The speech made by Ian Blackford, the SNP Leader in the Commons, in the House of Commons on 12 April 2021.
Let me begin by echoing the warm and thoughtful words of the Prime Minister, the Leader of the Opposition, and, indeed, the Father of the House, who have spoken before me.
Since the news emerged last Friday of Prince Philip’s death, the time has been filled with genuine sorrow right across these islands. For myself and for the people throughout Scotland, my thoughts and prayers remain with the entire royal family, but most especially with Her Majesty the Queen. For most people, the response and the reaction have been very simple and purely human. We collectively grieve for a wife who has lost her husband, a mother who has lost her life partner and her constant companion after a remarkable 73 years of marriage.
In the past few days, across our institutions and across the media, there has been a very public marking and mourning of the passing of the Duke of Edinburgh. These tributes have come from every corner of the world. I am very conscious, though, that the scale of public commemoration does not diminish the depth of private grief. At the very heart of this is a family grieving the loss of a beloved husband, a father, a grandfather and a great-grandfather—a man who was at the very centre of their family life. As with every death, following the funeral, that loss and absence will be felt all the more. It is right that we seek to remember and respect that loss and the need for private mourning in the days, weeks and months ahead.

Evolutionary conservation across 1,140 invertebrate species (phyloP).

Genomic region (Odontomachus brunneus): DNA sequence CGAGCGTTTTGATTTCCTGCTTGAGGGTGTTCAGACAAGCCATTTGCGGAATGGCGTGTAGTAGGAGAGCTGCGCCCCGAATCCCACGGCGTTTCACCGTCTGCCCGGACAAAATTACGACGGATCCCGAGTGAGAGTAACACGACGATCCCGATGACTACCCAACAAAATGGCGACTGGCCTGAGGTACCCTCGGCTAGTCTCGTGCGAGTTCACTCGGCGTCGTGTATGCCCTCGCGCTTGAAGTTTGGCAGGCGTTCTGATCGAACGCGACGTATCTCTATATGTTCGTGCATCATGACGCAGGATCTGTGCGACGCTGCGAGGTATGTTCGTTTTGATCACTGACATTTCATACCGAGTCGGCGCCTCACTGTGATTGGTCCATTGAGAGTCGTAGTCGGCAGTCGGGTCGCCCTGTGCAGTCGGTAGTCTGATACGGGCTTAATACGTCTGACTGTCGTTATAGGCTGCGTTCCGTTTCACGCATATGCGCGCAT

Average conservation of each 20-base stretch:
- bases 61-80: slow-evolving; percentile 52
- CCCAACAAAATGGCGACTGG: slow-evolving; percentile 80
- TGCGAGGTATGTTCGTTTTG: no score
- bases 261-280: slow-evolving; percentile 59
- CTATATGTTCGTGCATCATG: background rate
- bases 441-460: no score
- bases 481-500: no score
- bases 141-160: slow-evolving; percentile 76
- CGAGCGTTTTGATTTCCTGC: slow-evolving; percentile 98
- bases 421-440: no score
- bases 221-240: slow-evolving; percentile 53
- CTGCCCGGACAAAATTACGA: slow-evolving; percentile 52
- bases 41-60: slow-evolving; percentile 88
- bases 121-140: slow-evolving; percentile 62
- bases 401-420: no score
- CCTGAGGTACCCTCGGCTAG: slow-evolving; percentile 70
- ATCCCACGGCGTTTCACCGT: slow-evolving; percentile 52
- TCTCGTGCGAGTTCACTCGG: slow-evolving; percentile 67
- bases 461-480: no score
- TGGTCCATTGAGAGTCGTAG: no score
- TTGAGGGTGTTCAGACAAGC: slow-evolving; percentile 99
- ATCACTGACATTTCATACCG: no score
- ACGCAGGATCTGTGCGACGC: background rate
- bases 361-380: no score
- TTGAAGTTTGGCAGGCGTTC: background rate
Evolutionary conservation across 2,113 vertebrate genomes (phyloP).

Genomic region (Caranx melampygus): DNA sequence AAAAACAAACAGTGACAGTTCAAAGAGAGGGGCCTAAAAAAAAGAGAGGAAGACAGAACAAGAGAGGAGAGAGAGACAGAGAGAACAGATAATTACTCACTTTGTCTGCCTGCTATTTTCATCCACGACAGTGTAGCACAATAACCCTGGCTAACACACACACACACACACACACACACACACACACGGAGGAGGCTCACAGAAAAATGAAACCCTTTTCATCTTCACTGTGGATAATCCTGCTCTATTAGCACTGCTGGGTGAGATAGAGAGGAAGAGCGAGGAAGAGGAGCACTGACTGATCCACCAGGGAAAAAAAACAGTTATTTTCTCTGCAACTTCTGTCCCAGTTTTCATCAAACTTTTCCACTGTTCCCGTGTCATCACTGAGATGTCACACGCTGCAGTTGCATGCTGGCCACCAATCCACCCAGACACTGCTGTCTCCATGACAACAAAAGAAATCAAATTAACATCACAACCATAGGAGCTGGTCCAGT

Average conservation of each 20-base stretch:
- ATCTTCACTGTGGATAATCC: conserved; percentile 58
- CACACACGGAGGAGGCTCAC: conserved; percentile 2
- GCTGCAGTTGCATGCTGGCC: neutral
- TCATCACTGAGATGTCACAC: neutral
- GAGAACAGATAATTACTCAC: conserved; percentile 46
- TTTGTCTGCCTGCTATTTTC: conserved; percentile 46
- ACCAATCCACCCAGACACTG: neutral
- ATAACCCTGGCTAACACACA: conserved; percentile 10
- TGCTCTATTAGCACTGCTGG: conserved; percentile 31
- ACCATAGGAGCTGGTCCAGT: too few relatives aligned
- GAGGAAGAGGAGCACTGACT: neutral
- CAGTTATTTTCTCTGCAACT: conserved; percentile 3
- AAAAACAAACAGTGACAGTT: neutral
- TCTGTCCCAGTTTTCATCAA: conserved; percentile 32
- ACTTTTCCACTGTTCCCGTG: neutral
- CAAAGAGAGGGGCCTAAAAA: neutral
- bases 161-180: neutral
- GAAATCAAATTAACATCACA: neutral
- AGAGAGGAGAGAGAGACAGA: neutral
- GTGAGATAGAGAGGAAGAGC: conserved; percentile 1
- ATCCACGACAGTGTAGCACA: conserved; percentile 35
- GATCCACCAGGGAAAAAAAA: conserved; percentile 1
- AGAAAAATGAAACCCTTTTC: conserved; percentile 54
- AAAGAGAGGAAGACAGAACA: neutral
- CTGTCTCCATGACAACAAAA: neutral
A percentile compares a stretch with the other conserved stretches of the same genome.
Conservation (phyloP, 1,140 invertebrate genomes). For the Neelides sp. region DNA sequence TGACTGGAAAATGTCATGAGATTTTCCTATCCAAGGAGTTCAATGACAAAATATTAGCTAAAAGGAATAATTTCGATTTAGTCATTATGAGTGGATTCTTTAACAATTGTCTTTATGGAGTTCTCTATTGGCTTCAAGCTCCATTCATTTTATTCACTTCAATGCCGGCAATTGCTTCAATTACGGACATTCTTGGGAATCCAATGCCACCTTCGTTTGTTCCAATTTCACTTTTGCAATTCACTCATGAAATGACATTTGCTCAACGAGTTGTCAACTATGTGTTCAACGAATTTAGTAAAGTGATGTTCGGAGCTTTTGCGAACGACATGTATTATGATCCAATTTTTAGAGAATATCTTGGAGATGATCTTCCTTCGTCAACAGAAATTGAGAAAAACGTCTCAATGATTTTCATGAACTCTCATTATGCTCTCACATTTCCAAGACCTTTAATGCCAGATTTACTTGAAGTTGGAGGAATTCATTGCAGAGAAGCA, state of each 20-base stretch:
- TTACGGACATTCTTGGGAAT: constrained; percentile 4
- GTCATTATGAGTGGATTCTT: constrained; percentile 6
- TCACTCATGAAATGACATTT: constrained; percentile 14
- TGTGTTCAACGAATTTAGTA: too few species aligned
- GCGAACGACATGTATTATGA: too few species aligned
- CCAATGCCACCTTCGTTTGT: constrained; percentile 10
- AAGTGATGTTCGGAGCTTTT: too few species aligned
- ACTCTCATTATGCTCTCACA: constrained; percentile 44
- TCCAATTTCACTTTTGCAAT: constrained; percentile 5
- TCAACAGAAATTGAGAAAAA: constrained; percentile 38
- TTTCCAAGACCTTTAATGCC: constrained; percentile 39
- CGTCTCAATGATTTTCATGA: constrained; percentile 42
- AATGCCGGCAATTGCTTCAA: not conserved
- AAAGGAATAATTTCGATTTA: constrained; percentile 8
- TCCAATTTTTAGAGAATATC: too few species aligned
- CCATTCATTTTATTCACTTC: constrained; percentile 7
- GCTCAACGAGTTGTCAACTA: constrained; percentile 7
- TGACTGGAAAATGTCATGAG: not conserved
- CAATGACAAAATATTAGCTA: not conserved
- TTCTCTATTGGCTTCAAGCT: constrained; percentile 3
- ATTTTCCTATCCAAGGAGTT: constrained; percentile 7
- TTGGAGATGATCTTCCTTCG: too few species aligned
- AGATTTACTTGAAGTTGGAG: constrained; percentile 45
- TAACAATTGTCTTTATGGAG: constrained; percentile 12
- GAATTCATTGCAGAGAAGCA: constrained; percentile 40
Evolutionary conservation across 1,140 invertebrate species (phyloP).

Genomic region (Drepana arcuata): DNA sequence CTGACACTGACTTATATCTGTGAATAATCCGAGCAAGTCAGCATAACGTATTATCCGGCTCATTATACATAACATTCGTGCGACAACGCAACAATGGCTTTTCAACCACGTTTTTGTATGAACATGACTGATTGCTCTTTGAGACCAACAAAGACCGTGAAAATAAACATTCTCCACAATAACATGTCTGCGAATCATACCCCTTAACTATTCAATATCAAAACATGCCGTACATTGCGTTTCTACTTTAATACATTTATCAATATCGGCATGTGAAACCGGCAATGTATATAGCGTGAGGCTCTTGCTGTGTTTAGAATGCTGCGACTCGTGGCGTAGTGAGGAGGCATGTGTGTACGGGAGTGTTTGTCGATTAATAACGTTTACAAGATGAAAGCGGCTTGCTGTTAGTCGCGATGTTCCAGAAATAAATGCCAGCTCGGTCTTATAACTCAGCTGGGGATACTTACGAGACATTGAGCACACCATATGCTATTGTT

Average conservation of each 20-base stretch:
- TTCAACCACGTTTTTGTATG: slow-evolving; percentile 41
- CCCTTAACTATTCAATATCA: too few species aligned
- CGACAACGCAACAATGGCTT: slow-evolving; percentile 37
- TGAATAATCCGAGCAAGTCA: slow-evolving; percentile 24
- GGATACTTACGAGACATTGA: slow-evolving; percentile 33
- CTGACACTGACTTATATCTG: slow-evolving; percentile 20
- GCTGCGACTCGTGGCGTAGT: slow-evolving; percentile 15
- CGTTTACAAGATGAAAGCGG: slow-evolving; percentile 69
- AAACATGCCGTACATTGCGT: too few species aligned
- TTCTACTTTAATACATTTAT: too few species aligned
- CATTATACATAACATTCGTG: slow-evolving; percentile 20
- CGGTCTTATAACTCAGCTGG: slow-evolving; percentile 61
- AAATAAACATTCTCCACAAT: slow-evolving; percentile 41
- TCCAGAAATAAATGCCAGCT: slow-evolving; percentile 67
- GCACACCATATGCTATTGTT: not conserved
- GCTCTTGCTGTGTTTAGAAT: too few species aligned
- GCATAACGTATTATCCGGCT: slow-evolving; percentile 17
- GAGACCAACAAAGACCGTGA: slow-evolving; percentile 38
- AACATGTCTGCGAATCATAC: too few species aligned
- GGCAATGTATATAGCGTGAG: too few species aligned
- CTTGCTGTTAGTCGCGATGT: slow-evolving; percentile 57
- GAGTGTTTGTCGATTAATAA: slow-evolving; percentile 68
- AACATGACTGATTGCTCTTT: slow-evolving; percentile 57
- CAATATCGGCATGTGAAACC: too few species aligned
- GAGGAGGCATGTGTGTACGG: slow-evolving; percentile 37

When it comes to reflecting on the life of Prince Philip, there is no shortage of material. His was a remarkable life packed full of experience and involvement spanning across diverse communities and continents. That life and those experiences were made possible by probably his most defining trait—a devotion to duty.